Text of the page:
Answer the following questions according to Feldstein’s view of social security.
A. Does the first generation gain or lose from social security? The first generation are workers near retirement when social security began.
B. How does social security affect consumption and savings by the first generation?
C. Do subsequent generations gain or lose from social security?
D. How does social security affect consumption and savings by these subsequent generations?
E. How does social security affect real government savings?
F. How does social security affect real household (private) savings?
G. How does social security affect net investment?
H. How does social security affect the capital stock?
I. How does social security affect real GDP?
Solution 19.3: Feldstein has the following sequence.
Part A: The first generation receiving social security benefits, who are older persons, do not pay much social security taxes but receive substantial benefits. They have a large positive net benefit of social security (net of taxes paid).
Part B: Consumption by older persons increases by the income effect, since their net wealth increases. Their wage income doesn’t change, so their savings decreases.
Part C: The present value of net social security benefits (net of taxes paid) for later generations of workers is a small positive or negative amount. These workers pay for the benefits of the previous generation and are supported by taxes on the next generation.
Part D: Consumption and savings by subsequent generations of workers does not change much.
Part E: Government savings does not change, since money is not saved up front to pay for benefits. The social security trust fund sounds like it holds funds for future benefits. In truth, it holds only a small portion of future benefits.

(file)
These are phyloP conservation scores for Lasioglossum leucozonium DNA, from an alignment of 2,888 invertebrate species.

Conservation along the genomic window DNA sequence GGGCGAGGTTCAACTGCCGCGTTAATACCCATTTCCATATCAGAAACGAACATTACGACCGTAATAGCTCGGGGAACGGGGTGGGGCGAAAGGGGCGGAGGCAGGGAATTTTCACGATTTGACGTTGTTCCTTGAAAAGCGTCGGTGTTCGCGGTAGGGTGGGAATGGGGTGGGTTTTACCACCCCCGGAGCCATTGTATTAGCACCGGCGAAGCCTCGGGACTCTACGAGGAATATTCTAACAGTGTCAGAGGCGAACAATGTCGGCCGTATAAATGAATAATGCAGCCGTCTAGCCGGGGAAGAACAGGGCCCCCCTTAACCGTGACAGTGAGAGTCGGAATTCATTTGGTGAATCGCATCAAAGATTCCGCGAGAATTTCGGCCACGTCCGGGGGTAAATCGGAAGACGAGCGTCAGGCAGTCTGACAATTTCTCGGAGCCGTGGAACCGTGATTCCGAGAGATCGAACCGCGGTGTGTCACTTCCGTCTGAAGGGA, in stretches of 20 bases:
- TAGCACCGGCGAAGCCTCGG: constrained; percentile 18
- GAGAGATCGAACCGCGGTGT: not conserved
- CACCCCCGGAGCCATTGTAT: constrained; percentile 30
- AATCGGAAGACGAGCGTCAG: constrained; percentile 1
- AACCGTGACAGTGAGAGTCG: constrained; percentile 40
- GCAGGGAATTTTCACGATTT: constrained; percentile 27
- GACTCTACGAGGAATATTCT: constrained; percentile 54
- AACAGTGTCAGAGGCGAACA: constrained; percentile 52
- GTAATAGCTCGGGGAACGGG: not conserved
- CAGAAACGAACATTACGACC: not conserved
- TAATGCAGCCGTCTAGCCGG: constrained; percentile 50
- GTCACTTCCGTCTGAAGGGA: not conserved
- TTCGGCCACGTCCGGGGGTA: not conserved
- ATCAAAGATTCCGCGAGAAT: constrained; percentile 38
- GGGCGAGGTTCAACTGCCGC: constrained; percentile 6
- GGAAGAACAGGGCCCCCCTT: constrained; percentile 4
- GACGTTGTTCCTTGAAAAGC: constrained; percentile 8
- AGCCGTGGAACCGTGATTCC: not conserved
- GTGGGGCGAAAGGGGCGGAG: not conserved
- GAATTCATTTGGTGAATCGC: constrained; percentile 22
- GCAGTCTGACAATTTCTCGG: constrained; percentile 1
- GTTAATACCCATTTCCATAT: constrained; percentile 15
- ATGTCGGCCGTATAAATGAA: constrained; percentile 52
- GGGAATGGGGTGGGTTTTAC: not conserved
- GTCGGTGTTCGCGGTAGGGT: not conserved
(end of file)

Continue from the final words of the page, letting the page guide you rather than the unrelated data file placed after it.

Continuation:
Part F: Total private savings decreases, since the large net positive benefit to older persons exceeds the net negative benefit to younger persons. For given income, if consumption increases, saving decreases.
Part G: Net investment decreases: net investment equals net savings, and net investment plus consumption equals net disposable income.
Part H: Lower investment decreases the capital stock.
Part I: The reduced capital stock decreases real GDP.
Question: Does this mean of government retirement pension systems are not good?
Answer: Pension system are good if they are fully funded. A funded pension system encourage people to save and increases capital. The Solow growth model says the savings rate affects steady state capital per worker and income per worker. Some people don’t save enough on their own, and a government system that forces people to save may help them when they get old.
Question: What about the pay-as-you-go government pension systems in the United States and other developed countries (Europe, Japan, Canada)?
Answer: Many economists think that these pension systems are giant Ponzi schemes. They are not so bad in the population is growing, since the large labor force in subsequent generations pays for the benefits of past generations. But when the population growth rate is negative, as in Japan, western Europe, and the developed countries of south-east Asia, a government pay-as-you-go pension system will eventually collapse. People who have paid social security taxes and not saved in private systems will have no retirement benefits.
Question: Does Barro say that Feldstein is correct or incorrect?
Answer: Barro is not sure. He presents Feldstein’s view and he presents also an alternative. He says readers should judge for themselves, though he says that other economists do not find empirical support for Feldstein.
Question: Do private pension systems cause a reduction in real national savings?
Answer: Prefunded pension plans, where workers save and invest money for retirement years, increase real national savings (according to Feldstein’s perspective). But in a pay-as-you-go pension system, no money is saved to pay the benefits. Instead, the benefits paid each year are funded by taxes collected that year.
See Barro, Macroeconomics, Chapter 14, “Public Debt,” page 269
**Exercise 19.4: Social security
Social security in the United States and most western countries is a pay-as-you-go system, whereas private pension plans are fully funded.